JAIVA WENA BY DIRTY NATIVE

DIRTY NATIVE X SNEAKER LAB PRESENTS JAIVA WENA SHORT FILM

The LAB hosted our latest Artist Series collaboration, in our flagship store in Johannesburg, teaming up with young visual artist, Dirty NativeWe hosted an exhibition in The LAB, featuring a series of prints that explore South African dance culture.

We recently caught up with Dirty Native to find out what makes this Johannesburg local tick.

If you missed out on the launch, check out the short film below: 

Shot by Day Marumo & Vuyisile Khoba. Music by Joshua The I AM.

ARTIST SERIES 07: DIRTY NATIVE x SNEAKER LAB from Sneaker LAB on Vimeo.  

  "That little doodle you drew in your book that you feel like no one cares about. It matters and that doodle becomes a page, and that page becomes a wall and soon enough everyone can see what's going on in your head and can relate to it in ways you never imagined. It wouldn't have happened had you not started. You can't fix a mistake you haven't made, so don't be afraid to make those mistakes. You're amazing and you just need to start so you can realize it and that's all I can tell you"

Do you feel like what you’re doing now is what you were born to do?

Definitely so, I mean I really tried to do a lot of things in my life. I have always felt lost and empty, but when I tell stories through my art, I really can't explain the wholesome feeling of peace and purpose that comes over me. 

 

How did you get into creating art and illustration?

A very close friend introduced me to photography and photoshop back in 2014. I got really good at creating graphics, but I was always missing something. It was only in 2017 after I gave up my job that I learned how to draw for real. I used to draw a lot when I was younger, but I never wanted to be the guy at the mall drawing portraits. The urge to create never really left me - I properly got into creating art in 2018 and I instantly knew that this is what I wanted to do with my life.

 

You currently received a scholarship to study art at the Stellenbosch Academy of Art. What's that been like for you?

It's been quite the experience. Besides the school, the overall experience of being in a new place, born and bred in Jozi, is a story on its own. I have been exposed to many challenges, not only my art but my perception of the world around me. The experience has changed the way I want to tell my stories. I have so much to learn and the journey is long, but my experience here is proving to be one that has transformed my creative process.

 

Where did the inspiration for Jaiva Wena come from?

I grew up in Soweto and it's the HQ of cool. As a young kid growing up in this environment I always saw the Pantsulas as the heartbeat of the community. They didn't create any of the roads but they sure as hell made them interesting to be on. Seeing them perform was the most beautiful thing I ever saw, growing up. I felt the responsibility, as someone who was inspired by them, to preserve their story and that's what Java Wena is. It's a time capsule that people in the future can revisit and gain a lot of insight into the history of this country.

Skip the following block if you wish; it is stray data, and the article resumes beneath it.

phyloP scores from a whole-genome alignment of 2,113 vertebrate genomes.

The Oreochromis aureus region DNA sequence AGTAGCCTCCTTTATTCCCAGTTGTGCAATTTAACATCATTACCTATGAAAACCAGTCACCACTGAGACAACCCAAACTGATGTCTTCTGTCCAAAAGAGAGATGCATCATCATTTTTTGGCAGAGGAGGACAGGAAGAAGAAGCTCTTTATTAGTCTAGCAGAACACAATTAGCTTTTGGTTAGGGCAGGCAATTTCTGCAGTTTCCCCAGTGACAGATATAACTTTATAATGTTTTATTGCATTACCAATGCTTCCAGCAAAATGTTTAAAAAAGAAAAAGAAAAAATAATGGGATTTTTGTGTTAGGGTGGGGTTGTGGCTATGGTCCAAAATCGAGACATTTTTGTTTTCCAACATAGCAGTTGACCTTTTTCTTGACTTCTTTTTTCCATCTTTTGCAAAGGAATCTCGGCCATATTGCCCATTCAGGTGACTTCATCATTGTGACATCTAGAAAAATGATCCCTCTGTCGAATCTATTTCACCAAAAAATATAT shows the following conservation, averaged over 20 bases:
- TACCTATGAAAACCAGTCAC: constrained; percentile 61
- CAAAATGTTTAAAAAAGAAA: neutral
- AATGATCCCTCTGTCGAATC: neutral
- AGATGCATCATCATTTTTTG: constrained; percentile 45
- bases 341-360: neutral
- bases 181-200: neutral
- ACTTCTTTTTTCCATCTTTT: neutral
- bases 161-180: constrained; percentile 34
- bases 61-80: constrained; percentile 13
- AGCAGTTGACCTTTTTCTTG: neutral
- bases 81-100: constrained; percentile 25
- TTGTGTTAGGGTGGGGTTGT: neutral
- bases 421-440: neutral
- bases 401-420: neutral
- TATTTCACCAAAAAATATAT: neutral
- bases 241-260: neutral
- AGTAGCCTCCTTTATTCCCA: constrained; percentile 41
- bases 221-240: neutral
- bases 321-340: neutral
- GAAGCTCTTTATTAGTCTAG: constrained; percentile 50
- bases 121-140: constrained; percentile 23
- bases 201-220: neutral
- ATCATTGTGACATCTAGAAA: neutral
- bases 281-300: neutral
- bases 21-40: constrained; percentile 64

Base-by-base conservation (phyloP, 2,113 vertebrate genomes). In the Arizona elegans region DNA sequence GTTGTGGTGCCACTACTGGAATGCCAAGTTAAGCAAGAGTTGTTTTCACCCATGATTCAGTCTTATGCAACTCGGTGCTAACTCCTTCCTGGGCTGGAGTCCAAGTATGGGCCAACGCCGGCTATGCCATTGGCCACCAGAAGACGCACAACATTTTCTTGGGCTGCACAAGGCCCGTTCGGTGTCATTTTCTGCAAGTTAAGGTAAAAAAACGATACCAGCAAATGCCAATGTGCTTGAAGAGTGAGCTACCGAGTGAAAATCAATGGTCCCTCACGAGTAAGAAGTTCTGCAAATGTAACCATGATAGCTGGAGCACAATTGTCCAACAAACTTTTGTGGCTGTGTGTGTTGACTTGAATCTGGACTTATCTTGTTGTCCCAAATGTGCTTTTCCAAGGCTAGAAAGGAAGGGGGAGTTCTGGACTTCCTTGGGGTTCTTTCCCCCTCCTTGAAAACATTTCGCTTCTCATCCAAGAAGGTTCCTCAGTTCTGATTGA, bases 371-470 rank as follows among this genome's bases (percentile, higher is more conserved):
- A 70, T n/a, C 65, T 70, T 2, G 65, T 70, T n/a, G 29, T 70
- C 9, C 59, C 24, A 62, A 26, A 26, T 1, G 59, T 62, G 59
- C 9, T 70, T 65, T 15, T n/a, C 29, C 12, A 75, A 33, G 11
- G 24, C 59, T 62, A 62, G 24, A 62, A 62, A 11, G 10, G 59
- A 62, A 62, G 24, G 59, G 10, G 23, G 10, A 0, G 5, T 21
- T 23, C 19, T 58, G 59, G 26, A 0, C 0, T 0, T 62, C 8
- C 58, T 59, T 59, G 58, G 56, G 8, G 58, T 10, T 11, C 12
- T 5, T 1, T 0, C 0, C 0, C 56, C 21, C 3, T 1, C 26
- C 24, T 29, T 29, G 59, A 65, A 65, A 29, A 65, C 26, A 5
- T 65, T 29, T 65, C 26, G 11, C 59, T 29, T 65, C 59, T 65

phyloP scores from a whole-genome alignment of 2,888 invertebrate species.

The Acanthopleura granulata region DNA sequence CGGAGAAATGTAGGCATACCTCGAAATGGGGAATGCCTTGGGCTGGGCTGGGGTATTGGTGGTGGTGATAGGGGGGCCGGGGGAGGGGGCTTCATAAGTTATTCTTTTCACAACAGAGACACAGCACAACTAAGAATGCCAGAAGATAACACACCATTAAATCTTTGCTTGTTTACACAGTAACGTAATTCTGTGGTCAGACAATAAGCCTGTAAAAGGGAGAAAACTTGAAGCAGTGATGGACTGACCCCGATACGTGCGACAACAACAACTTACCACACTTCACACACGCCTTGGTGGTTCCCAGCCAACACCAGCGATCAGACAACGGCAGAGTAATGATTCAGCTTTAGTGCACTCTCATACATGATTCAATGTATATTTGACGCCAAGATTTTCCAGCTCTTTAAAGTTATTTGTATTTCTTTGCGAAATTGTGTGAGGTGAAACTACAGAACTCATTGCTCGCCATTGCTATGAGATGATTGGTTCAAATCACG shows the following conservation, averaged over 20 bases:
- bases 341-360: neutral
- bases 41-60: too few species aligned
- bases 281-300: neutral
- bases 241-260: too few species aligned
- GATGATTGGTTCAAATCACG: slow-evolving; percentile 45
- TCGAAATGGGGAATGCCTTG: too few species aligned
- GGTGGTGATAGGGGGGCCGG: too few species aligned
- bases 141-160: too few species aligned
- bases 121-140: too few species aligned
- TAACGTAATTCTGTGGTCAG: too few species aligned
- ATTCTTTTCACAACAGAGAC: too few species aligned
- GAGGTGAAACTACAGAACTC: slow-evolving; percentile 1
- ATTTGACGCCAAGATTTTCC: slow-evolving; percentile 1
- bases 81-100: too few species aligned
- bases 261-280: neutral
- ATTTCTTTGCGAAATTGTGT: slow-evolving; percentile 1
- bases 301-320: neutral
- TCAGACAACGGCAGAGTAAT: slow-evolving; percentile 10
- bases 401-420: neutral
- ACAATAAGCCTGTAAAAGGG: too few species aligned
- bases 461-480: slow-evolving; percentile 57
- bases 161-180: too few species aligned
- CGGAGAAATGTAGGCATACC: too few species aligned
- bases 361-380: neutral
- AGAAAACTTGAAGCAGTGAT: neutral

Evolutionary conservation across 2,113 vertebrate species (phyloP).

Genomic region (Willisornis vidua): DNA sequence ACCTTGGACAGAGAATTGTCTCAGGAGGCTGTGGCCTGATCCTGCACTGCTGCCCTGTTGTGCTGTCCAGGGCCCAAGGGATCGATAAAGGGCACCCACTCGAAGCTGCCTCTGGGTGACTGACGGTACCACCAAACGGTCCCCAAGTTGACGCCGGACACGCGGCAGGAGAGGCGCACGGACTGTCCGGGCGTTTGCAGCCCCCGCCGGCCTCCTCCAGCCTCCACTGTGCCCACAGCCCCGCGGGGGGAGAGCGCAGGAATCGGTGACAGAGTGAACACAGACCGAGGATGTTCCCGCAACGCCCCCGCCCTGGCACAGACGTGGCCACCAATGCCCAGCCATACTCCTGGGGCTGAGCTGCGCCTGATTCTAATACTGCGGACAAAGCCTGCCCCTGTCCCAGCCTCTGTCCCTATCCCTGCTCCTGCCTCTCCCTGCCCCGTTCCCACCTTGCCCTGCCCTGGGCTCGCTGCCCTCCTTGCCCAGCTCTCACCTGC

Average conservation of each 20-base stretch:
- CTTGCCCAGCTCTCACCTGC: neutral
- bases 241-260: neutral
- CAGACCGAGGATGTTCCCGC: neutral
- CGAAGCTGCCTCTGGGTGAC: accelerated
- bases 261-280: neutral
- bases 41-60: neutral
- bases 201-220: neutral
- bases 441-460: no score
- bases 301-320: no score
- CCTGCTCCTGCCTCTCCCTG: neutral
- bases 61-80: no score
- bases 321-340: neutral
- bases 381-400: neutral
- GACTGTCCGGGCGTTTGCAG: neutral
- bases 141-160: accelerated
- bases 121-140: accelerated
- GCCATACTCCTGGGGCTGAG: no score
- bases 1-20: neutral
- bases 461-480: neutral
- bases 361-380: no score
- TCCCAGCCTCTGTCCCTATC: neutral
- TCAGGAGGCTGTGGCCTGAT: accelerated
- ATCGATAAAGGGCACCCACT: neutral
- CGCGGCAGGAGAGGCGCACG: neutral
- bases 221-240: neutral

Where do you draw inspiration from?

I draw inspiration from everything around me. Life is my biggest source of inspiration. My past, my experiences, the people around me and their understanding of life. Life has a funny way of teaching lessons and it's simply those lessons I learn from life that I am able to create. I really try to put people in other people's shoes in my work and that human experience can only be initiated once you know what their life is like in relation to yours. Life is Beautiful.

 

What do you want to explore with your work moving forward?

Being a kid from areas that no one really cares about, a large portion of my life I felt my voice was stripped away from me. Not only did it feel like I didn't have a say, I also felt like my story didn't matter and therefore when I die my stories would die with me. I want my work to people a voice - those who are just like me and feel like no matter how loud they speak, their cries fall on deaf ears. I want to focus on the stories of inner-city kids who will be forced to grow up in silence. The kids hold power and I feel that once they see their voice has been given back to them, they will, in turn, create the change.

 

Advice for beginning illustrators/Artist?

Just start. That little doodle you drew in your book that you feel like no one cares about. It matters and that doodle becomes a page, and that page becomes a wall and soon enough everyone can see what's going on in your head and can relate to it in ways you never imagined. It wouldn't have happened had you not started. You can't fix a mistake you haven't made, so don't be afraid to make those mistakes. You're amazing and you just need to start so you can realize it and that's all I can tell you. 

 

We're dropping the event recap this week, so stay locked to our social channels for all updates from our collaboration with Dirty Native.

0 comments

Leave a comment

Please note, comments must be approved before they are published

Follow us on Instagram
@sneakerlab